Calgarians ready for Christmas, public health announcement from government

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Calgarians ready for Christmas, public health announcement from government
With Christmas Day fast approaching, Albertans will soon learn what type of public health measures will be in place as the provincial government prepares to evaluate the current COVID-19 situation. As Matthew Conrod reports, ahead of next week’s expected announcement, some people are already preparing for a scaled-down Christmas dinner – Dec 11, 2021

With Christmas Day now only a couple of weeks away, Calgary’s Inglewood neighbourhood was bustling Saturday afternoon as shoppers looked to cross some names of their holiday lists.

Finding that special gift for that special someone wasn’t the only thing on the minds of shoppers. They were also thinking about what their holiday gatherings will look like this year — a topic the Alberta government is expected to address in the week ahead.

Premier Jason Kenney recently suggested that his government may look to slightly relax public health measures for people to get together over the holidays.

“I don’t want to create a situation where we have millions of Albertans violating the rules when we’re not in a current emergency situation,” Kenney said. “That’s what we’ll be looking at on Tuesday.”

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Kenney admitted that under current public health guidance, his own holiday plans would be a violation.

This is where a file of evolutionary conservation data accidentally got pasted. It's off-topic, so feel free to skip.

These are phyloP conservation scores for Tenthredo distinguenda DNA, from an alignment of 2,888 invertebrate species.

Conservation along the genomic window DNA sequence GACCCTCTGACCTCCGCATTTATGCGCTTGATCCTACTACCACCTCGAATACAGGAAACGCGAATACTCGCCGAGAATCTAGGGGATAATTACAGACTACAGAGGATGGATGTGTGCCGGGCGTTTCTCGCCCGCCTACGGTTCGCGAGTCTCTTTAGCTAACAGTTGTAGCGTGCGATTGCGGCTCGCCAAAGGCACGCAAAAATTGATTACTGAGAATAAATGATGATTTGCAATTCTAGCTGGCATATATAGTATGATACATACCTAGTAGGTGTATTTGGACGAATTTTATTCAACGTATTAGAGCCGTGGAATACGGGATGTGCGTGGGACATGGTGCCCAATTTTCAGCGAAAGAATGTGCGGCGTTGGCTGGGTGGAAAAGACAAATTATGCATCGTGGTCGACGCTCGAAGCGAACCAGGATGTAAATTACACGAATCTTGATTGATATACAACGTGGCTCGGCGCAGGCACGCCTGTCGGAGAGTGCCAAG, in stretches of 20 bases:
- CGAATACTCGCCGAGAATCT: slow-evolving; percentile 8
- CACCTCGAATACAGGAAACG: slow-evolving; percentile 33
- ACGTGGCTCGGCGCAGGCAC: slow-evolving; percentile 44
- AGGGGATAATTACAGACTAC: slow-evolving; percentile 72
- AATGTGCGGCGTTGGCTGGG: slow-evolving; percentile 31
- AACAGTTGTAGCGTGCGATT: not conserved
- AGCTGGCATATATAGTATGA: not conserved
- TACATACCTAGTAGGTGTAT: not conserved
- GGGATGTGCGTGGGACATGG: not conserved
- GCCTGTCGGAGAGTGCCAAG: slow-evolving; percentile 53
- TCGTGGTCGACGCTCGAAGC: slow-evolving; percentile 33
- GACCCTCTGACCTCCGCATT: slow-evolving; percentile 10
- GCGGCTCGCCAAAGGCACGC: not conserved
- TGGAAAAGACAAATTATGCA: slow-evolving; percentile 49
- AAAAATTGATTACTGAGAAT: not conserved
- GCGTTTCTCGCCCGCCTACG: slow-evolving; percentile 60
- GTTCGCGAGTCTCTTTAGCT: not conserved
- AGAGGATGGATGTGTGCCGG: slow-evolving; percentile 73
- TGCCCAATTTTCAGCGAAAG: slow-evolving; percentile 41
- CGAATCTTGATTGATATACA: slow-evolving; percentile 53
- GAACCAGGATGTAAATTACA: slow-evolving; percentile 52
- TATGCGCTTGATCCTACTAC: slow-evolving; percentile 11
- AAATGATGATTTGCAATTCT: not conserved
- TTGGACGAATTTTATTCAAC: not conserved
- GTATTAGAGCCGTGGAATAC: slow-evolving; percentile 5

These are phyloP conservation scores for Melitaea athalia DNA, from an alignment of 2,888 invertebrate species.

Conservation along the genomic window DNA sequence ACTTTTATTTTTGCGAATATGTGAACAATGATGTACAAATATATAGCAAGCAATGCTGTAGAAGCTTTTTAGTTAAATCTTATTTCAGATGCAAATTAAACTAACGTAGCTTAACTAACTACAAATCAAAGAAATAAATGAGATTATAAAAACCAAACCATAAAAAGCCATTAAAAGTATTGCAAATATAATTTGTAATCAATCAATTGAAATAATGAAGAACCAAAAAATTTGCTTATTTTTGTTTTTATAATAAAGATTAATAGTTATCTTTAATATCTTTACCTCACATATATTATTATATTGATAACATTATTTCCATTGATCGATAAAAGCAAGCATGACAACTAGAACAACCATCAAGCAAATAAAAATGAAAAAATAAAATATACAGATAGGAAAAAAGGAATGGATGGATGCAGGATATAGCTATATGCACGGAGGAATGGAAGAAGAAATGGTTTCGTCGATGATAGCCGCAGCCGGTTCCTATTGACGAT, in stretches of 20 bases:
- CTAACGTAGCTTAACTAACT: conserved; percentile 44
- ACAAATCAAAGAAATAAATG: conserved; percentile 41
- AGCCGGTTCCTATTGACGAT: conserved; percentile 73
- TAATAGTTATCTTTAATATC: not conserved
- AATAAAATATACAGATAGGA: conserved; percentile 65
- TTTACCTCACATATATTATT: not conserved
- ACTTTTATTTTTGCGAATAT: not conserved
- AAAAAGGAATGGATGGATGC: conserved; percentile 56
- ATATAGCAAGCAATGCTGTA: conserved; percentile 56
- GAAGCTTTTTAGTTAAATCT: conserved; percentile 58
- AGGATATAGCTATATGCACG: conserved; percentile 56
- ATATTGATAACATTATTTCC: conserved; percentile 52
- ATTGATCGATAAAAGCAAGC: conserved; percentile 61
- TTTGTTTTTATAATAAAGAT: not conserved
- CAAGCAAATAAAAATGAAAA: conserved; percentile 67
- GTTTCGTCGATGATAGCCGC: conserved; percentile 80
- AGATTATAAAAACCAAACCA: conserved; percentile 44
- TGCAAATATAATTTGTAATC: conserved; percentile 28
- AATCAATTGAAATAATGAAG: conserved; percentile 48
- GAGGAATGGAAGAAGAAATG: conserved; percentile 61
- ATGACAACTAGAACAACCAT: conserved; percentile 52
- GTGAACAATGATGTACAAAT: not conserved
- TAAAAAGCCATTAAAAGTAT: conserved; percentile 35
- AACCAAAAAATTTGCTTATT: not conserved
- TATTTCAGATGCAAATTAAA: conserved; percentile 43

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Holiday shoppers in Inglewood who spoke to Global News said they plan on keeping their dinner plans small and only with family.

“Even though we know our friends are all fully vaccinated, we just don’t want to get into that big group, in a home,” says Almas Rajwani-Rawji.

It’s a similar situation for Janice Dyker, who says she’ll be heading to Manitoba to see family.

“Maybe a little smaller just because of COVID,” Dyker says. “But still lots of good food and good visiting.”

University of Alberta infectious disease expert Dr. Lynora Saxinger says the province will likely see a bump in cases as people are generally more interactive with each other during the holiday season.

“I think even if things remained unchanged, there could be an increased risk of seeing that R-value nudging up and seeing the case counts nudging up even if we don’t change anything,” says Saxinger.

Saxinger says cases could also rise even if the latest variant of concern, Omicron, doesn’t establish in Alberta over the coming weeks.

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When it comes to mingling unvaccinated and vaccinated guests around a dinner table, Saxinger says that is where things can get complicated.

“I would really look at limiting gatherings with unvaccinated family members to really outdoors kind of situations for visiting — weather permitting, of course. That makes it really difficult,” she said.

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